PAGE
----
Sam Bellamy and the Witch of Wellfleet

December 17, 2022

The years 1650-1726 mark what is referred to as the Golden Age of Piracy, a time when maritime piracy shaped the territories of the Americas, the United Kingdom, the Indian Ocean, and West Africa. This era grew from tensions between the European powers of England, France, Spain, Portugal, and the Dutch over high competition for trade and colonization of the New World. However, the era heightened in relevance during the post-Spanish Succession period of the Golden Age of Piracy, which occurred 1715-1726. At this point, England recently ended a 13-year war with Spain—the War of the Spanish Succession—which resulted in many sailors and privateers losing work. These people who were poor (unemployed or working under brutal conditions for low wages on English merchant ships) often had few skills besides fighting and maritime navigation. Thus, at a time trans-Atlantic trade was highly profitable, many people chose to become pirates to obtain economic success and upward social mobility. 

One such man was Sam Bellamy. Bellamy served the British Navy as a teenager before traveling to Wellfleet, a town in Cape Cod, Massachusetts. There, he met Mary Hallet, who was the daughter of wealthy parents. Bellamy and Hallet fell in love, but their differences in class prevented them from marrying. It was for this reason that news of a sunken Spanish treasure fleet laden with gold, just off the coast of Florida, sounded particularly appealing; the wealth from this expedition would grant Bellamy the status necessary to pursue Hallet. 

For the year he was active as a pirate, Bellamy rapidly earned himself a distinctive reputation. He was known for his democratic leadership style and had the respect of his men who nicknamed him, “Robin Hood of the Seas.” While Bellamy, like many other English pirates, was initially hesitant to attack English ships and only attacked traditional European rivals, eventually he forgoed that notion. He believed the English to be oppressive, which he used to justify his actions. He would often give the men on English merchant ships the opportunity to join him (many did due to the working conditions). Bellamy would also free Africans on slave ships making the journey along the Middle Passage and extend the same offer. In the world of piracy, there was a much greater level of egalitarianism; all of the men aboard the ship, including Africans, were perceived as equals. This attitude is modeled in Bellamy’s leadership where there was an agreement that all men would earn an equal share of profits. For these reasons, Bellamy was perceived as an unlawful hero who challenged oppressive norms and allowed for lower-class people to gain more opportunity.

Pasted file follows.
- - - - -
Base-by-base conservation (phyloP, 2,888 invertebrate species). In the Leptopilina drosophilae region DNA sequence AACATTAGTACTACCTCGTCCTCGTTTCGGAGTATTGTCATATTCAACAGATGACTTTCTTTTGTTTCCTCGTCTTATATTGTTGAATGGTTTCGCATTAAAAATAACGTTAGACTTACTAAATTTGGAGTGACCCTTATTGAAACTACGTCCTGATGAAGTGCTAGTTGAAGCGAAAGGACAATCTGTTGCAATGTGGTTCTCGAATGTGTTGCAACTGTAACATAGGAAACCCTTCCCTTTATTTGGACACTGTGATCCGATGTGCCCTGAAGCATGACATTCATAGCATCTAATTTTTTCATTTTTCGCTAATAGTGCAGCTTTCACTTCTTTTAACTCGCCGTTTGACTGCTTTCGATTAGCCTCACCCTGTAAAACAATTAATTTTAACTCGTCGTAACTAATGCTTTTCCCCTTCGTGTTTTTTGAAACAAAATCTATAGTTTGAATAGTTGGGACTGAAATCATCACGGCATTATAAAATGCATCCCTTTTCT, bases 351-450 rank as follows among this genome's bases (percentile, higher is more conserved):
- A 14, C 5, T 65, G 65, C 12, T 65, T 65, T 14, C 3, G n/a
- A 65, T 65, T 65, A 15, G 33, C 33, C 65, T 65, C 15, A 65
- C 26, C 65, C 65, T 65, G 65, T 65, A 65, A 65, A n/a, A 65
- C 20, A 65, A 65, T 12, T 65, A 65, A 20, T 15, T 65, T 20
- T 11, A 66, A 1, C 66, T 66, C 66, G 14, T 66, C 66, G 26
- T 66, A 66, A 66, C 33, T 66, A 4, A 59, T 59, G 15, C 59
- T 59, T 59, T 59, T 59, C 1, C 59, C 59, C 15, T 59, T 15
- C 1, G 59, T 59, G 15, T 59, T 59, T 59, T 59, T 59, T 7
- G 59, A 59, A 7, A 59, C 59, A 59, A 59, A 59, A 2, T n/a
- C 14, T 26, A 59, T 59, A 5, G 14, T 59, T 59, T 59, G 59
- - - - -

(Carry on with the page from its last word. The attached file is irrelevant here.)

Meanwhile, back in Cape’s Cod, Mary Hallet soon discovered she was pregnant with Bellamy’s child following his departure. In Puritan Massachusetts, she was isolated by her community—including her family—due to the social stigma that surrounded conceiving a child out of wedlock. She would have read the abundance of newspaper articles about the notorious “Prince of Pirates,” Sam Bellamy, that gave details of his most recent exploits and demanded his capture. From this, she had hope that they could be reunited; allegedly, she would stare out at the shore, waiting for him to return. 

It is a cruel twist of fate that Bellamy would never come. In the spring of 1717, only a year after leaving Massachusetts, he had his greatest capture of the slave ship Whydah Gally (a state-of-the-art ship with intimidating weaponry) filled with gold and profitable trade goods. He followed the speedy ship for three days and fired a single shot. The ship was promptly surrendered. Bellamy seized the Whydah and granted his now former ship to the captain of the Whydah. Then, he set sail towards Wellfleet, Massachusetts to reunite with his beloved, Mary Hallet. A harsh storm overtook the ship and killed many aboard. Samuel Bellamy included. 

At this point, Hallet’s baby was already born. Tragically, they died suddenly, which lead many to accuse Hallet of murdering her child. She was publicly flogged. As even more of a public disgrace, she learned of Bellamy’s death and was woeful. Locals deemed Mary Hallet the “Witch of Wellfleet” as they believed Hallet to have caused Bellamy’s ship to crash out of heartbreak from Bellamy’s departure.

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